My version of the so called ‘Mars flower’ (Illustration: Mayank Chhaya)
Reading media reports about NASA’s ‘Curiosity’ rover finding a white flowerlike object on Mars,it appears to me that our collective minds are primed to see things familiar and comforting.
The so-called ‘Mars flower’ (Contrast and brightness changed by me on Earth to make it more distinct)
Personally, if we have gone through the enormous trouble to travel hundreds of millions of kilometers spending $2.5 billion, I think we should keep our benchmark a little higher. I know that the existence of a single flower signals not just a single flower but the possibilities of a whole ecology that is needed to support its existence. The logic seems to be that if there are flowers, can bees be far behind and if there are bees can more complex life forms be so improbable? And if there are more complex life forms, would it be too much to expect Martian senators and representatives also fiercely debating whether or not they should go off their fiscal cliff? Their financial year would be 1.88 times longer than our because the planet orbits around the Sun much slower than us. That means they have a longer time to engage in political skullduggery.
My point is every time something akin to the Mars flower is reported, we betray such predictable predisposition towards what we want it to be. I am glad so far I have not heard someone say that the particular image, which seems like a rocky outcrop, looks like a kernel of corn in the process of popping. They might then say if there is popcorn, can a movie theater be too much to expect?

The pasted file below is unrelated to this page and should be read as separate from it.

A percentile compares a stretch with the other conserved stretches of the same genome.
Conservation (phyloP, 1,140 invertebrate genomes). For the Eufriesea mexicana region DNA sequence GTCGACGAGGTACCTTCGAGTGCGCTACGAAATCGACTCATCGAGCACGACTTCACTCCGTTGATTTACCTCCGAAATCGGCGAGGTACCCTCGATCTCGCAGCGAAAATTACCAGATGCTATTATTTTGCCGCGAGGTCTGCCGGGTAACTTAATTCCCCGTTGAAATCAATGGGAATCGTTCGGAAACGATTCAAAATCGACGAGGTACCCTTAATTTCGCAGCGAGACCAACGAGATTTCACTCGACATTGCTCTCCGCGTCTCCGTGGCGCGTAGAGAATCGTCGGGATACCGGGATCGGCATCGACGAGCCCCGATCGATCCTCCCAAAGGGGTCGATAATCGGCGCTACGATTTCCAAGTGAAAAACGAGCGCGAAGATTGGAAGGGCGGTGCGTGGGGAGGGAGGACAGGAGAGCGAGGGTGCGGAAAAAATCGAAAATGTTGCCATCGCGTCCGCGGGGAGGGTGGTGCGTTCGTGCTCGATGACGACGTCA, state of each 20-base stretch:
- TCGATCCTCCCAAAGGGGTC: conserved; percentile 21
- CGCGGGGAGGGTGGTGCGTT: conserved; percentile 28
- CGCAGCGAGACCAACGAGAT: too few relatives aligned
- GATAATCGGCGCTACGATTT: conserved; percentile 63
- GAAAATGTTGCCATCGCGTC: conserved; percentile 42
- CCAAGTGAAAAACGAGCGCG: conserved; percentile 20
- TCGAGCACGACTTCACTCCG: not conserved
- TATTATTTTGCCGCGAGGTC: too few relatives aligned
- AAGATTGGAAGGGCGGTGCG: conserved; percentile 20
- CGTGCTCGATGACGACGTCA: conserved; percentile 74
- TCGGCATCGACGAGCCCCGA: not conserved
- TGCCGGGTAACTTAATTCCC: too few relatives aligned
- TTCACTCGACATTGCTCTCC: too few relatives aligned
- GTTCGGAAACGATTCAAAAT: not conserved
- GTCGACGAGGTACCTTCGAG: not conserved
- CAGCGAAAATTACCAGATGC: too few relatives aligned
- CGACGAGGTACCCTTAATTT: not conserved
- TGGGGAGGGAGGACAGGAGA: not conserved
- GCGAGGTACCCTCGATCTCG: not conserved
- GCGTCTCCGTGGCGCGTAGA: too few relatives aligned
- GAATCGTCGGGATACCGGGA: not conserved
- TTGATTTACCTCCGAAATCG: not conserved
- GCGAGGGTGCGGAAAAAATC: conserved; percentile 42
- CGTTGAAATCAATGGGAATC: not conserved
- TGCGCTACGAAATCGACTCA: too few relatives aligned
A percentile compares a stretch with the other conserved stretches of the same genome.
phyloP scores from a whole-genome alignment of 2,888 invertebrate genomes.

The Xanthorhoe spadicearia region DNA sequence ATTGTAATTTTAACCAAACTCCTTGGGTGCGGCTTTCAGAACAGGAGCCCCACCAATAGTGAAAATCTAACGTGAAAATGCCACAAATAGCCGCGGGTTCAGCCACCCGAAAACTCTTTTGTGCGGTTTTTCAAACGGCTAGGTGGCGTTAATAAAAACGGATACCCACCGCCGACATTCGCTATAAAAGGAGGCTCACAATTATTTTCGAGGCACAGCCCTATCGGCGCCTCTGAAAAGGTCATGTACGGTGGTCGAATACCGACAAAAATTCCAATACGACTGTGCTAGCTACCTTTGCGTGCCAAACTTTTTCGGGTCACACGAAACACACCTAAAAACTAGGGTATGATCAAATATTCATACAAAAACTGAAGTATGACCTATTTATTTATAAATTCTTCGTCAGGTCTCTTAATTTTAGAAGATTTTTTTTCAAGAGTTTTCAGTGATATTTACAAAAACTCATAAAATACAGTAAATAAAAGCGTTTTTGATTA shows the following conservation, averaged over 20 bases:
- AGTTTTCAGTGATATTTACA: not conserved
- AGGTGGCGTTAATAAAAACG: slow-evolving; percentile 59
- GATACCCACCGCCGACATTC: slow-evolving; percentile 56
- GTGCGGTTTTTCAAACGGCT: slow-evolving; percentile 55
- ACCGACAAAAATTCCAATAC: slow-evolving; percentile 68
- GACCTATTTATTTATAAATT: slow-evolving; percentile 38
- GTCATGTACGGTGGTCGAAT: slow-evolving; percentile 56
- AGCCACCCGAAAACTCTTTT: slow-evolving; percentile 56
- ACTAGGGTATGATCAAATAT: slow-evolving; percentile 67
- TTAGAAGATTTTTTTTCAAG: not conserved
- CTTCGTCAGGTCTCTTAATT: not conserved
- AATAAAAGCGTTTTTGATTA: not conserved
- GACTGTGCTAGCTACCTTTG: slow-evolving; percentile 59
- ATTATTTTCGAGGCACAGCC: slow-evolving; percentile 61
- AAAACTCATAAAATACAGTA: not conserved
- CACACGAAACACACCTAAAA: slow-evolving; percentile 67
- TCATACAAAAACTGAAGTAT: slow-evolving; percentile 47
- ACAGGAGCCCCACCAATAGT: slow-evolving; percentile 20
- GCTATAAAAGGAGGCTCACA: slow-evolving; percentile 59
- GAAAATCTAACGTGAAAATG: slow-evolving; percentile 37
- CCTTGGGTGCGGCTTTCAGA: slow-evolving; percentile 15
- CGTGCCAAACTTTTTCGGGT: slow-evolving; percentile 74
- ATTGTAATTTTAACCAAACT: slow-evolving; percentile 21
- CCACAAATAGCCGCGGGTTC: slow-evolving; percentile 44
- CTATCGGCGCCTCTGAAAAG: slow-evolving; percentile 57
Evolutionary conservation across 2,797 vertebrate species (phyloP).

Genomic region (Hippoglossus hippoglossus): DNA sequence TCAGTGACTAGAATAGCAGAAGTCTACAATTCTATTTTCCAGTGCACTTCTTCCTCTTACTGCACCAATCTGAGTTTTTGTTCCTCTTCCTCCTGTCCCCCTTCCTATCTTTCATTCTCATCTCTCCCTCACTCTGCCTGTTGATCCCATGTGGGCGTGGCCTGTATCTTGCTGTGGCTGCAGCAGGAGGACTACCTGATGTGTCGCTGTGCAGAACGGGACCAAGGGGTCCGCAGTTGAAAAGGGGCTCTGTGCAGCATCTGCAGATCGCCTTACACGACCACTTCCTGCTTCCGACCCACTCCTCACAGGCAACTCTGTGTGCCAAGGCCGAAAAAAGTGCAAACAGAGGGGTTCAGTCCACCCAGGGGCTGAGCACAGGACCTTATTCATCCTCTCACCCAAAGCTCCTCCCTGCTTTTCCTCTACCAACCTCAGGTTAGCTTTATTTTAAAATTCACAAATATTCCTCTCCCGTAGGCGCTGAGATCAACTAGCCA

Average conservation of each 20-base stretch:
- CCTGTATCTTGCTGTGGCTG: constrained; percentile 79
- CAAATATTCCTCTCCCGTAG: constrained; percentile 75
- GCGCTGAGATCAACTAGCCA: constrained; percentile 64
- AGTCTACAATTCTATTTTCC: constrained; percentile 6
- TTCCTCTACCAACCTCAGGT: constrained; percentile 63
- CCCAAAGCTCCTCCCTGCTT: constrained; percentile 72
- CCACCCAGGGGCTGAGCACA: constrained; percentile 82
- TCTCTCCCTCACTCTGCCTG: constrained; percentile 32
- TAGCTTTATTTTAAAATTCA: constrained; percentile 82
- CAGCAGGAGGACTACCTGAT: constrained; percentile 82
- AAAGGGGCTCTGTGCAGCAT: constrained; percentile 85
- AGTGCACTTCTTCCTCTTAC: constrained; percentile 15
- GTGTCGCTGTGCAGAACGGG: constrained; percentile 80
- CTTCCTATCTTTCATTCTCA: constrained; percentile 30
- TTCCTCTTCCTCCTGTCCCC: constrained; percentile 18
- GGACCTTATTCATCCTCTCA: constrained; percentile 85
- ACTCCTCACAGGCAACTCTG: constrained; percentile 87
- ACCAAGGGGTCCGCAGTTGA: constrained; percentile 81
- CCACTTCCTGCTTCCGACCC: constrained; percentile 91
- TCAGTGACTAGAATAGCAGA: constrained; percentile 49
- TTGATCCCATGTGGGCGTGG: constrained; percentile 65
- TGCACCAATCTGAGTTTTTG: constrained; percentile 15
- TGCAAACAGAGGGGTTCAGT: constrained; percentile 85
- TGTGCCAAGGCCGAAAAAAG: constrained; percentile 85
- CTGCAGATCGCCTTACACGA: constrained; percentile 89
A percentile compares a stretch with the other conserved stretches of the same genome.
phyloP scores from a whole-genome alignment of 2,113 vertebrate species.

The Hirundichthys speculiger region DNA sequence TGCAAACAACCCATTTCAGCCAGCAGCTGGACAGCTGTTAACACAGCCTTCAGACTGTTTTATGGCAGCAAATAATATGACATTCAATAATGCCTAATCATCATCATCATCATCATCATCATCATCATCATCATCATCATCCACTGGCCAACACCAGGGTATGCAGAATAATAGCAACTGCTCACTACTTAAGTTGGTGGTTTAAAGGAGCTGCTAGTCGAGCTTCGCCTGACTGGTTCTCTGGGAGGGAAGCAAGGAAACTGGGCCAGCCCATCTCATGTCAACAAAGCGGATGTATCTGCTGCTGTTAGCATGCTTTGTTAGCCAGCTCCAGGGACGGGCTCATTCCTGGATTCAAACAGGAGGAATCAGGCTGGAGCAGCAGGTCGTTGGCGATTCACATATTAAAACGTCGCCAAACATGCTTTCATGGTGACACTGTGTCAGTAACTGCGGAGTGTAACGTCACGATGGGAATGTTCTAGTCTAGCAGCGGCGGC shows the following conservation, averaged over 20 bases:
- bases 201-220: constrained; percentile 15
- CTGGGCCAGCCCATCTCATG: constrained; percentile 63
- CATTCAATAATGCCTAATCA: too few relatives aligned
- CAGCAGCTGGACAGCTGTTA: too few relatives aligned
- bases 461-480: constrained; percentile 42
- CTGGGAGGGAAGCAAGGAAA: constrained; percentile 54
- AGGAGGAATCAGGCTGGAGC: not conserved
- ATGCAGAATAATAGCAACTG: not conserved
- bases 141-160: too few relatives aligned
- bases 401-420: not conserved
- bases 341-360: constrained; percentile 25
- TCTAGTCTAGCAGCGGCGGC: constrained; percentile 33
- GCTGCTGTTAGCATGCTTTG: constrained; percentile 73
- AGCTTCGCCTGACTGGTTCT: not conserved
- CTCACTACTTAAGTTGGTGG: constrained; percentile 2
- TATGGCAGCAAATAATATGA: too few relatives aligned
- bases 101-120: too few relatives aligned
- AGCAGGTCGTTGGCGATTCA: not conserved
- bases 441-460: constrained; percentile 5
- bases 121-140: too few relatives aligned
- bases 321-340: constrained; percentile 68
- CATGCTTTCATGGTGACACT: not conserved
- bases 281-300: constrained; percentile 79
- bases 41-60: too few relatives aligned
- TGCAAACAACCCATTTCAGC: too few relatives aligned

The Mars flower also looks like a Styrofoam peanut of the kind you see used as a packing material. Can we then extrapolate it to say that if Styrofoam peanut is there, can FedEx be far behind?
Plants and flowers are known to grow from what would otherwise seem like a very unlikely, if not altogether hostile, environment on Earth. Check out this image below, cropped from a larger photo by friend and excellent Mumbai-based news photographer Chandu Mhatre, for instance. In this brick wall held together by concrete you can see little plants sprouting randomly. Of course, the abundance of water and just the right kind of sunlight plays a crucial role in this flora taking hold on a brick wall. Nevertheless, it is not a place where one would normally expect any plants. Seeds have many different ways of spreading on our planet and planting themselves in odd places.
Cropped from a photo by Chandu Mhatre (www.chandumhatre.com)
Coming back to the Mars flower, it could well be a flower. We don’t know yet. If it does turn out to be a flower, can we please quickly mine its fragrance and somehow bring it back here? Let the new fragrance be called ‘Yellowknife’ because it was found in the Yellowknife Bay.